What is the difference between the OSRT and the OBMI?

The OSRT is the STATE professional association. Membership is voluntary; you pay membership dues in return for services such as this web site, quality cost-effective continuing education, lobbying, etc.

The Oregon Board of Medical Imaging (OBMI) is a state licensing body. You must have a state license to practice radiography in the state of Oregon.

What is the difference between the ASRT and the ARRT?

The American Society of Radiologic Technologists (ASRT) is your NATIONAL professional association. Visit the ASRT website for lots more information.

The American Registry of Radiologic Technologists (ARRT) is the credentialing agency that gives the national test that most states require. If you pass the Registry exam, you are a registered radiologic technologist, which allows you to use the RT after your name.

You renew your credentials annually, and it requires continuing education for renewal of your Registry credential.

What is the difference between being registered and certified?

Certification is the initial passing of the ARRT boards. Everyone who takes the Registry and passes is certified.

The Registry is the annual renewal procedure of acquiring CE, complying with ARRT rules and regulations, and complying with ARRT standards of ethics.

After I graduate, when should I start getting Continuing Education (CEs)?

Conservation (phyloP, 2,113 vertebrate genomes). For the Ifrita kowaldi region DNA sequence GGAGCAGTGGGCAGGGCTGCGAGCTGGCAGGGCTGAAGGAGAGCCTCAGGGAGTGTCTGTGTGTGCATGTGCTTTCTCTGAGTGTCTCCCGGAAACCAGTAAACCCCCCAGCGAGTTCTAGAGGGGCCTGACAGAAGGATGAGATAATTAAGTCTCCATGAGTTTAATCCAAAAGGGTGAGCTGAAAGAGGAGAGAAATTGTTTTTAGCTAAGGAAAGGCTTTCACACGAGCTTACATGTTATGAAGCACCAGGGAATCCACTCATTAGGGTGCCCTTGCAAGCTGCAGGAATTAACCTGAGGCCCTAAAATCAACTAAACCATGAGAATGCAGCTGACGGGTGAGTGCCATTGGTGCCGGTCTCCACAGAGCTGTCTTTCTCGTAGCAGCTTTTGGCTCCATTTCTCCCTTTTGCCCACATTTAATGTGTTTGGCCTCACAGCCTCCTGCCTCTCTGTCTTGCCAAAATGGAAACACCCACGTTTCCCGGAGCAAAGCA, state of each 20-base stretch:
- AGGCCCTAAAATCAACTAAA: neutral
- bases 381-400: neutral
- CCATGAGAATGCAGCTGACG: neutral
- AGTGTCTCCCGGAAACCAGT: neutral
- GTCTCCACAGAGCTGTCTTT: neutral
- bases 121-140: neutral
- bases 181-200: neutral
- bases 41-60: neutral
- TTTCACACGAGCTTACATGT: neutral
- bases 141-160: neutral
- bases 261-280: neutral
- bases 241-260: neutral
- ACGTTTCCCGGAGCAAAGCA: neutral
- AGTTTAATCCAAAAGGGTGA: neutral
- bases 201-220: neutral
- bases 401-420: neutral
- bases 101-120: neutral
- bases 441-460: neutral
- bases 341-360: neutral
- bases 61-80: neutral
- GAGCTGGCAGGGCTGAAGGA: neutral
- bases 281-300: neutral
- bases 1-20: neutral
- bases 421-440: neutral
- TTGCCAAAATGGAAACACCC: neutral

When can I take another registry (mammography, CT, MRI, etc)?

Check the ARRT web site for the most current information on questions about certification and registration, www.arrt.org.

What about approval for continuing education credits?

The ASRT can give approval for category A credits for all states.

The OBMI can give category A approval credits only for people licensed in the state of Oregon.

The meeting you go to should list who has given credit for the meeting.

What does the word Skiagram mean and why is it used by OSRT?

The word "skiagram" was originally used for a photographic image produced on a radiosensitive surface by radiation other than visible light (especially by X-rays or gamma rays). The OSRT called its publication The Skiagram to honor one of the original names used for an x-ray image.

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